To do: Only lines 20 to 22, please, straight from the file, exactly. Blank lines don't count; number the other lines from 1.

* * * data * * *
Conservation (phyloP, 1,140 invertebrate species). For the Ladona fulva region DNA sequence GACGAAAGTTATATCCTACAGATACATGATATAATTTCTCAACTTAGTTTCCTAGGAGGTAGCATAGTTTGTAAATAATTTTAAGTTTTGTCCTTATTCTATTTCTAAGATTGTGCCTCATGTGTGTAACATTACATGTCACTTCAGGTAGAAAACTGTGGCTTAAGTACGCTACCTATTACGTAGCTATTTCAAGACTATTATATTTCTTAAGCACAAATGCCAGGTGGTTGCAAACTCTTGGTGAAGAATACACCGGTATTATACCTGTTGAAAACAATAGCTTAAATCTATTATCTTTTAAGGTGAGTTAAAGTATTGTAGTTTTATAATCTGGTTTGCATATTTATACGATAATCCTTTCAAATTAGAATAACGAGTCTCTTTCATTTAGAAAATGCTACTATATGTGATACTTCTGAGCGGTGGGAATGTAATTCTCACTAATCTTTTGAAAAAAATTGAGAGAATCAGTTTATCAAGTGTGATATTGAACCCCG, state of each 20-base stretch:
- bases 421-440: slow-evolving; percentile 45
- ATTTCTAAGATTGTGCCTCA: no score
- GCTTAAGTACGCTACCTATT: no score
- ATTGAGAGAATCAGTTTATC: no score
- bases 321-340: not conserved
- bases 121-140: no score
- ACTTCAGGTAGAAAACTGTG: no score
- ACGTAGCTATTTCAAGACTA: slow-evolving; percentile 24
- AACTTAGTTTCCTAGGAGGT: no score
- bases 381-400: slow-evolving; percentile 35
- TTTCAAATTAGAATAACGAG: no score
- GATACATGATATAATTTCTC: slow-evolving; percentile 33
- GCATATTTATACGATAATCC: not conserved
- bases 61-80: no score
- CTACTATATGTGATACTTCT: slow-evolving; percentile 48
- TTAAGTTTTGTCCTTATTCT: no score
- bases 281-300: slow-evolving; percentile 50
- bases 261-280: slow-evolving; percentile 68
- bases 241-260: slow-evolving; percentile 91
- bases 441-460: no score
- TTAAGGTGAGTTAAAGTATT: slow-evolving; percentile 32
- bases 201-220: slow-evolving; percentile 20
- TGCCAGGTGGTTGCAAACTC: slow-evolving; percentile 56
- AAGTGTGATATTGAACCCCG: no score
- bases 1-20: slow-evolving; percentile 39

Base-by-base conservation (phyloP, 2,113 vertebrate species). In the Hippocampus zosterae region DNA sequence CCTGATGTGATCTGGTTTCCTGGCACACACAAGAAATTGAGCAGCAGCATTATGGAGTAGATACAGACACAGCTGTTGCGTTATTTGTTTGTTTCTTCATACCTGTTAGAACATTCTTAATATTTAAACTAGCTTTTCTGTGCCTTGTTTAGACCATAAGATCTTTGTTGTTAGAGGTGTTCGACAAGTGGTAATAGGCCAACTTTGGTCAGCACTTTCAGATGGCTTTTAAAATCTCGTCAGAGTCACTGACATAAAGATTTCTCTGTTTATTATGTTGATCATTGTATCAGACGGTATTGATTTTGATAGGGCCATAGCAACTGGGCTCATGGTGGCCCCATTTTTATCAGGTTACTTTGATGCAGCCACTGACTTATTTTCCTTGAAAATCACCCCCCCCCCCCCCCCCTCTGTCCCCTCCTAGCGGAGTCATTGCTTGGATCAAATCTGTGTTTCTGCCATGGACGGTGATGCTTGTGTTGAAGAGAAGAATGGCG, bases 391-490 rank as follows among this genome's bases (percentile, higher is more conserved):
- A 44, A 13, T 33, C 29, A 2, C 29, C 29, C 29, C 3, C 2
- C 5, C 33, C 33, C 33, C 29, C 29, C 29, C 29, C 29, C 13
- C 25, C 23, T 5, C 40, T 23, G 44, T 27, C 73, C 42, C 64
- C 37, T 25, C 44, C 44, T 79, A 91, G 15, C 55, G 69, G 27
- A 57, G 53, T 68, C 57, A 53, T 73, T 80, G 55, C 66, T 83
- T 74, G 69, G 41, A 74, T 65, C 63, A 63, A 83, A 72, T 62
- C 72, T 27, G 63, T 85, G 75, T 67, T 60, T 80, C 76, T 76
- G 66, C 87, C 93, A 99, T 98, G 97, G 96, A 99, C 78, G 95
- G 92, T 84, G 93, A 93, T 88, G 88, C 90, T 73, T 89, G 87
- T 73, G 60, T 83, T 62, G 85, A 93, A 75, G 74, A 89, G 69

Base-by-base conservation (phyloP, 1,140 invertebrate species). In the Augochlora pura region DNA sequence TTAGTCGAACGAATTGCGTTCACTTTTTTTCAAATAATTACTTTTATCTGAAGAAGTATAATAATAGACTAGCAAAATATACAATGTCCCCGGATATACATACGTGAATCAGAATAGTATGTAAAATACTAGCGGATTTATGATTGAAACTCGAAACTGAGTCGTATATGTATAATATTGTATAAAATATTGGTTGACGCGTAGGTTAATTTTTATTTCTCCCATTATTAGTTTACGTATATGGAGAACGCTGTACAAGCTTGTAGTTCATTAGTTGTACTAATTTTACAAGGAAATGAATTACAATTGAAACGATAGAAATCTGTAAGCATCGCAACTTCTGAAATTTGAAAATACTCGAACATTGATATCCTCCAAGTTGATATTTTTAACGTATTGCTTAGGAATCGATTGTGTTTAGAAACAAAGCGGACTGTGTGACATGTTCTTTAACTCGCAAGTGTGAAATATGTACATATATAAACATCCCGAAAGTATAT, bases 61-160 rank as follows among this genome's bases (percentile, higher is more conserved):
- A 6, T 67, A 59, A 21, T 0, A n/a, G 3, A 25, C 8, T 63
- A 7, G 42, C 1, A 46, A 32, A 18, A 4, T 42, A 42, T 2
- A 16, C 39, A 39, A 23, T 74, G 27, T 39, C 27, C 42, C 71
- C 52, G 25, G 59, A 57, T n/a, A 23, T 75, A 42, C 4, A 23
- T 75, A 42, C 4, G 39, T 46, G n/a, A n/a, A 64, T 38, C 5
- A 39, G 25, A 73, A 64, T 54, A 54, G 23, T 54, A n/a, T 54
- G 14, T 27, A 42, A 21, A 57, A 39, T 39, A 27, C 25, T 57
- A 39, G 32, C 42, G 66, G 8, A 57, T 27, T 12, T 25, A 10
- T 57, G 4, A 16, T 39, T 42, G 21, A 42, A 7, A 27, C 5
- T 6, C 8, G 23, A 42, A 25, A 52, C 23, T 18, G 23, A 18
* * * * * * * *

- bases 241-260: slow-evolving; percentile 91
- bases 441-460: no score
- TTAAGGTGAGTTAAAGTATT: slow-evolving; percentile 32